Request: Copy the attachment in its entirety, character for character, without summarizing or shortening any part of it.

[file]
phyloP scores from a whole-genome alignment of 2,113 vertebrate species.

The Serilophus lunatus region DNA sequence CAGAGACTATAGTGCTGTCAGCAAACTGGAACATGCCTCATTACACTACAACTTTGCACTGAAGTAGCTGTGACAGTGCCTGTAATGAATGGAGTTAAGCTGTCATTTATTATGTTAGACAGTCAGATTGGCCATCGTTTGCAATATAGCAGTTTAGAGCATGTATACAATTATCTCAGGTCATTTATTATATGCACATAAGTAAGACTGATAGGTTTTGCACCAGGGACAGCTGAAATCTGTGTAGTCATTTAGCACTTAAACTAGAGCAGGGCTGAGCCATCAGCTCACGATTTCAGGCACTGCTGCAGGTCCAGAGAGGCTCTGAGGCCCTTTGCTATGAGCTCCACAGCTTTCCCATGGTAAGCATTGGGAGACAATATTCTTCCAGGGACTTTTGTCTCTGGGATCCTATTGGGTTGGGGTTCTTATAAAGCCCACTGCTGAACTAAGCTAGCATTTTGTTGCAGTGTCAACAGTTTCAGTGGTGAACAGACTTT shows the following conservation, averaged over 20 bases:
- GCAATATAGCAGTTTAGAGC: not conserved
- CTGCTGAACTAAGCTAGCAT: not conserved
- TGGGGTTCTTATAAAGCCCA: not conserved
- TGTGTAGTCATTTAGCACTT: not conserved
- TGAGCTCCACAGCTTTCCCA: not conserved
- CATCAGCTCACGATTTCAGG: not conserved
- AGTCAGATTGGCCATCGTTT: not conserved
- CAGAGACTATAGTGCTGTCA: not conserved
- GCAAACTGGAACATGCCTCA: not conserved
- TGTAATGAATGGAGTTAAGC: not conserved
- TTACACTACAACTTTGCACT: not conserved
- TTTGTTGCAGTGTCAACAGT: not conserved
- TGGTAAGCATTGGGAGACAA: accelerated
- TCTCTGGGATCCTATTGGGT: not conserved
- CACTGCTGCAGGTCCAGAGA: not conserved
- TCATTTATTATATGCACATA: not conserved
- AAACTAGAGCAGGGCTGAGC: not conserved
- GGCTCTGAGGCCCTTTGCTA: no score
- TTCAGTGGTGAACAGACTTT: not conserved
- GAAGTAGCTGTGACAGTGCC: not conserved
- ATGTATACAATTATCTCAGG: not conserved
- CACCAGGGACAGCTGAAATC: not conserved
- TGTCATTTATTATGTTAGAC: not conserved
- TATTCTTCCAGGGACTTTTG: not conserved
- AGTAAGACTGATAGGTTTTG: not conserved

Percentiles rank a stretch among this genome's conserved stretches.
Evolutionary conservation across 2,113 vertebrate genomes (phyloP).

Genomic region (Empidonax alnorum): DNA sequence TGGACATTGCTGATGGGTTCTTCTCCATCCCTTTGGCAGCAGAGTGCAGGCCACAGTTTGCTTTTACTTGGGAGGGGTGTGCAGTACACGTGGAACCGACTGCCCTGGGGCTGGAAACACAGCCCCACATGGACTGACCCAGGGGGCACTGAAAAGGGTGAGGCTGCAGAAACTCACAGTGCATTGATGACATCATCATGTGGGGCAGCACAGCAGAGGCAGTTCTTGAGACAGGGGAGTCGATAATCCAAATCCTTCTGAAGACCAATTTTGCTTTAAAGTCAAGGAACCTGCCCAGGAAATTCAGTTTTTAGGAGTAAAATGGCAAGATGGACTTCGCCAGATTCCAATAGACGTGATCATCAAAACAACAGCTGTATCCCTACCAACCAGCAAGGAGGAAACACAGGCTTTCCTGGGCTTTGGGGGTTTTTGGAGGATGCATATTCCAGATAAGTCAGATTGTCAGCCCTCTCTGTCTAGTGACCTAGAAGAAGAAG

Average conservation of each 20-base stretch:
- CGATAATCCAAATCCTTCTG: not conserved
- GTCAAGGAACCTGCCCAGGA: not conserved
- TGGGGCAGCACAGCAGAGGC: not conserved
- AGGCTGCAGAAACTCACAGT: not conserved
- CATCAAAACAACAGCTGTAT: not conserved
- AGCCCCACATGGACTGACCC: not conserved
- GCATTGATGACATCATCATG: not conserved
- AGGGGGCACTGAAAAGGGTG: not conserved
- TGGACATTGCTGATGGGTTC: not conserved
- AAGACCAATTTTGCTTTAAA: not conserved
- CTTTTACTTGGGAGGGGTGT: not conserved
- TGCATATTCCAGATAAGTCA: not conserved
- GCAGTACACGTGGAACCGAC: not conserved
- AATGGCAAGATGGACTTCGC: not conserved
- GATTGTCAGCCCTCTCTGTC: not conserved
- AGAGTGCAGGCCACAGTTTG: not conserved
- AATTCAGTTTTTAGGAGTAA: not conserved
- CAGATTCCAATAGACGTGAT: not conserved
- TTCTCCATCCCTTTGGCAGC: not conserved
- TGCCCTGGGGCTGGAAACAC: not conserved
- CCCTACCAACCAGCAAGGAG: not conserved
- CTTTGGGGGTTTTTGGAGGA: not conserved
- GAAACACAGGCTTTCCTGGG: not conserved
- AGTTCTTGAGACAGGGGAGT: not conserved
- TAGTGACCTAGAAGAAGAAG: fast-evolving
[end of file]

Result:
phyloP scores from a whole-genome alignment of 2,113 vertebrate species.

The Serilophus lunatus region DNA sequence CAGAGACTATAGTGCTGTCAGCAAACTGGAACATGCCTCATTACACTACAACTTTGCACTGAAGTAGCTGTGACAGTGCCTGTAATGAATGGAGTTAAGCTGTCATTTATTATGTTAGACAGTCAGATTGGCCATCGTTTGCAATATAGCAGTTTAGAGCATGTATACAATTATCTCAGGTCATTTATTATATGCACATAAGTAAGACTGATAGGTTTTGCACCAGGGACAGCTGAAATCTGTGTAGTCATTTAGCACTTAAACTAGAGCAGGGCTGAGCCATCAGCTCACGATTTCAGGCACTGCTGCAGGTCCAGAGAGGCTCTGAGGCCCTTTGCTATGAGCTCCACAGCTTTCCCATGGTAAGCATTGGGAGACAATATTCTTCCAGGGACTTTTGTCTCTGGGATCCTATTGGGTTGGGGTTCTTATAAAGCCCACTGCTGAACTAAGCTAGCATTTTGTTGCAGTGTCAACAGTTTCAGTGGTGAACAGACTTT shows the following conservation, averaged over 20 bases:
- GCAATATAGCAGTTTAGAGC: not conserved
- CTGCTGAACTAAGCTAGCAT: not conserved
- TGGGGTTCTTATAAAGCCCA: not conserved
- TGTGTAGTCATTTAGCACTT: not conserved
- TGAGCTCCACAGCTTTCCCA: not conserved
- CATCAGCTCACGATTTCAGG: not conserved
- AGTCAGATTGGCCATCGTTT: not conserved
- CAGAGACTATAGTGCTGTCA: not conserved
- GCAAACTGGAACATGCCTCA: not conserved
- TGTAATGAATGGAGTTAAGC: not conserved
- TTACACTACAACTTTGCACT: not conserved
- TTTGTTGCAGTGTCAACAGT: not conserved
- TGGTAAGCATTGGGAGACAA: accelerated
- TCTCTGGGATCCTATTGGGT: not conserved
- CACTGCTGCAGGTCCAGAGA: not conserved
- TCATTTATTATATGCACATA: not conserved
- AAACTAGAGCAGGGCTGAGC: not conserved
- GGCTCTGAGGCCCTTTGCTA: no score
- TTCAGTGGTGAACAGACTTT: not conserved
- GAAGTAGCTGTGACAGTGCC: not conserved
- ATGTATACAATTATCTCAGG: not conserved
- CACCAGGGACAGCTGAAATC: not conserved
- TGTCATTTATTATGTTAGAC: not conserved
- TATTCTTCCAGGGACTTTTG: not conserved
- AGTAAGACTGATAGGTTTTG: not conserved

Percentiles rank a stretch among this genome's conserved stretches.
Evolutionary conservation across 2,113 vertebrate genomes (phyloP).

Genomic region (Empidonax alnorum): DNA sequence TGGACATTGCTGATGGGTTCTTCTCCATCCCTTTGGCAGCAGAGTGCAGGCCACAGTTTGCTTTTACTTGGGAGGGGTGTGCAGTACACGTGGAACCGACTGCCCTGGGGCTGGAAACACAGCCCCACATGGACTGACCCAGGGGGCACTGAAAAGGGTGAGGCTGCAGAAACTCACAGTGCATTGATGACATCATCATGTGGGGCAGCACAGCAGAGGCAGTTCTTGAGACAGGGGAGTCGATAATCCAAATCCTTCTGAAGACCAATTTTGCTTTAAAGTCAAGGAACCTGCCCAGGAAATTCAGTTTTTAGGAGTAAAATGGCAAGATGGACTTCGCCAGATTCCAATAGACGTGATCATCAAAACAACAGCTGTATCCCTACCAACCAGCAAGGAGGAAACACAGGCTTTCCTGGGCTTTGGGGGTTTTTGGAGGATGCATATTCCAGATAAGTCAGATTGTCAGCCCTCTCTGTCTAGTGACCTAGAAGAAGAAG

Average conservation of each 20-base stretch:
- CGATAATCCAAATCCTTCTG: not conserved
- GTCAAGGAACCTGCCCAGGA: not conserved
- TGGGGCAGCACAGCAGAGGC: not conserved
- AGGCTGCAGAAACTCACAGT: not conserved
- CATCAAAACAACAGCTGTAT: not conserved
- AGCCCCACATGGACTGACCC: not conserved
- GCATTGATGACATCATCATG: not conserved
- AGGGGGCACTGAAAAGGGTG: not conserved
- TGGACATTGCTGATGGGTTC: not conserved
- AAGACCAATTTTGCTTTAAA: not conserved
- CTTTTACTTGGGAGGGGTGT: not conserved
- TGCATATTCCAGATAAGTCA: not conserved
- GCAGTACACGTGGAACCGAC: not conserved
- AATGGCAAGATGGACTTCGC: not conserved
- GATTGTCAGCCCTCTCTGTC: not conserved
- AGAGTGCAGGCCACAGTTTG: not conserved
- AATTCAGTTTTTAGGAGTAA: not conserved
- CAGATTCCAATAGACGTGAT: not conserved
- TTCTCCATCCCTTTGGCAGC: not conserved
- TGCCCTGGGGCTGGAAACAC: not conserved
- CCCTACCAACCAGCAAGGAG: not conserved
- CTTTGGGGGTTTTTGGAGGA: not conserved
- GAAACACAGGCTTTCCTGGG: not conserved
- AGTTCTTGAGACAGGGGAGT: not conserved
- TAGTGACCTAGAAGAAGAAG: fast-evolving